Count Raven – High On Infinity

Rating: 2.5/5
Distributor/Label: Metal Blade
Released: 2018
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Band lineup:

Dan “Fodde” Fondelius – Guitars/Vocals/Synths
Samuel Cornelsen – Bass
Jens Block – Drums


1. Jen
2. Children’s Holocaust
3. In Honour
4. The Madman from Waco
5. Masters of All Evil
6. Ode to Rebecca
7. High on Infinity
8. An Ordinary Loser
9. Traitor
10. The Dance
11. The Coming
12. Lost World
13. Cosmos
14. Chrittes Triumph (Bonus)


Swedish doom outfit Count Raven have reissued 1993’s ‘High On Infinity’ with Metal Blade Records on vinyl after the band’s first two albums ‘Destruction Of The Void’ and ‘Storm Warning’ had been reissued, so it was the right thing to do to reissue the next two. So ‘High On Infinity’ and ‘Messiah and Confusion’ are on the list and this review will be centred on the former.

‘High On Infinity’ is the band’s third album and one that is chock-a-block with commanding riffs. Just like in the opener ‘Jen’, where the power chords command slowly but potently moving up and down the fretboard as Dan Fondelius (the only original member) belts out his very Ozzy-esque vocals. His vocals are a little too close to Ozzy’s, which kind of drags a bit throughout the album both in good ways and bad ways. Kind of like Ozzy today.

The instrumental parts are the album’s saving grace as the vocals really harm the overall product, as does the at times unnecessary synth sections, although they can be used to better effect throughout some of the music. There are some quality tracks like ‘Masters Of All Evil’ and the title track, but songs like the more spacious and melodic ‘Cosmos’ really fall short, and Fondelius’ vocals sound like Ozzy with a nose full of cocaine; a bit nasally, you can imagine.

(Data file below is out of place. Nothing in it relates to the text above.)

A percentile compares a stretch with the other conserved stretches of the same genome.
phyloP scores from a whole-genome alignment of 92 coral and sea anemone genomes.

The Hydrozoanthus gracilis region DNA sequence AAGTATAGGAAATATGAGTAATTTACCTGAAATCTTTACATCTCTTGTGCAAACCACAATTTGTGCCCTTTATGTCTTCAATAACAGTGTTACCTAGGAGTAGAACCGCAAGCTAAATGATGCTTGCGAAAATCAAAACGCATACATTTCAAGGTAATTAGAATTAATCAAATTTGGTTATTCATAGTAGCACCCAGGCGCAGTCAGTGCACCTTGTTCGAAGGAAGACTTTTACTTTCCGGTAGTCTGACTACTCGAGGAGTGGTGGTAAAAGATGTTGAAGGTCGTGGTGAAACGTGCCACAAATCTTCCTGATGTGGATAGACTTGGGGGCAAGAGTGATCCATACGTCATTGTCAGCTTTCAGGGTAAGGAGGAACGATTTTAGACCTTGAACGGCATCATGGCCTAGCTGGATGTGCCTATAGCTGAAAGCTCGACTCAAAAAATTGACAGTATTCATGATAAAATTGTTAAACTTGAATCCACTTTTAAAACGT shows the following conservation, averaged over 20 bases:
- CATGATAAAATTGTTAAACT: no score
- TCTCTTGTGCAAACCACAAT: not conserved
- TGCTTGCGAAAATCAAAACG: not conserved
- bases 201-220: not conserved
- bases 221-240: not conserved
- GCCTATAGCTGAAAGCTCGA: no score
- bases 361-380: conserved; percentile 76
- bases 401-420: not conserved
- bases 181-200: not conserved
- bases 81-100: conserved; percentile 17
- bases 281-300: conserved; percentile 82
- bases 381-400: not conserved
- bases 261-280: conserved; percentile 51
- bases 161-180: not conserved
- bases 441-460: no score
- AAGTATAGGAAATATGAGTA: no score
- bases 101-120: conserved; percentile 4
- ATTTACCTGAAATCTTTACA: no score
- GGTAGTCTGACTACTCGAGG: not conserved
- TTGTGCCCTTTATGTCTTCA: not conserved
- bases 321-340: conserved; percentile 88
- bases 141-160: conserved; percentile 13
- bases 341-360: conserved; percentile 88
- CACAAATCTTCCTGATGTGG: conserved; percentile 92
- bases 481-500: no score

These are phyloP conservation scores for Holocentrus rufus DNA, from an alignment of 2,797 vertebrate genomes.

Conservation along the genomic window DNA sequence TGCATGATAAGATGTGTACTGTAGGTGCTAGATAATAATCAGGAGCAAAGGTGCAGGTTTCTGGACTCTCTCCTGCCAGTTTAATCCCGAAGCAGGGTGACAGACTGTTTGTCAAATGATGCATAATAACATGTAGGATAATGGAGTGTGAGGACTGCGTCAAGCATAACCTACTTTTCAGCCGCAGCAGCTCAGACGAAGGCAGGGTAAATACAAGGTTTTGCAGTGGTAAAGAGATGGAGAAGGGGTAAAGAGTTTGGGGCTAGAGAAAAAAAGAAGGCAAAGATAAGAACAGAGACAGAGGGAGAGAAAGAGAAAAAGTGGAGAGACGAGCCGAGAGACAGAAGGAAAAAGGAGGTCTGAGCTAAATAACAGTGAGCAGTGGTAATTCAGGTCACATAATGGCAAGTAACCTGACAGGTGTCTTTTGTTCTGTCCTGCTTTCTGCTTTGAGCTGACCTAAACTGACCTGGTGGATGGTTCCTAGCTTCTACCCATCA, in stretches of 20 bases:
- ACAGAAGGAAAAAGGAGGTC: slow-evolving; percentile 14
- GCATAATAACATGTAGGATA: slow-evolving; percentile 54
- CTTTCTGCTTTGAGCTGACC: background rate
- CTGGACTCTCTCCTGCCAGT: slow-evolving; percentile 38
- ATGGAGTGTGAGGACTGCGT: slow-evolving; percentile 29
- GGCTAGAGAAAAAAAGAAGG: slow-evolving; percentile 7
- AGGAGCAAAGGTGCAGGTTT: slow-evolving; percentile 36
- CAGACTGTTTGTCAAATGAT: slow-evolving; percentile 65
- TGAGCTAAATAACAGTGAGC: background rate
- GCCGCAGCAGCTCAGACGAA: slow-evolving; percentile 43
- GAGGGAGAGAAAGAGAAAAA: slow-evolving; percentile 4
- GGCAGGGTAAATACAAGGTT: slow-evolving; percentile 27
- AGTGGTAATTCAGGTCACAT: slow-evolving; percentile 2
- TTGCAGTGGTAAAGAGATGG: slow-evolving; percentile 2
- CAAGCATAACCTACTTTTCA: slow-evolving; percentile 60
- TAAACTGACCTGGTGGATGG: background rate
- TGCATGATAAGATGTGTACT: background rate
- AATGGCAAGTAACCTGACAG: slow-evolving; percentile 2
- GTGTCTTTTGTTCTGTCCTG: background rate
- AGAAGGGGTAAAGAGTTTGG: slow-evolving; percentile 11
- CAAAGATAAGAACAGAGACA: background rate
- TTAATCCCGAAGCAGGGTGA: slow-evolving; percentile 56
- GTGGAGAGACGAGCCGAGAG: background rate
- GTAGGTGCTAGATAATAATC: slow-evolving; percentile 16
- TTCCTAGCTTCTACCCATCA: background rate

There is a bonus track in track 14 ‘Chritties Triumph’, which brings ‘High On Infinity’ to a decent close. It is a bit frustrating as there are some great riffs, some solid leadwork and tight, commanding rhythm which makes this album stomach-able and even enjoyable as the band can really up the ante and push onto harder, heavier musical realms. There are just a few points that spoil a vast swathe of it, but they have demonstrated their quality over the years and you never know how long it will be until something new rears its head.

Review By:

Pete Mutant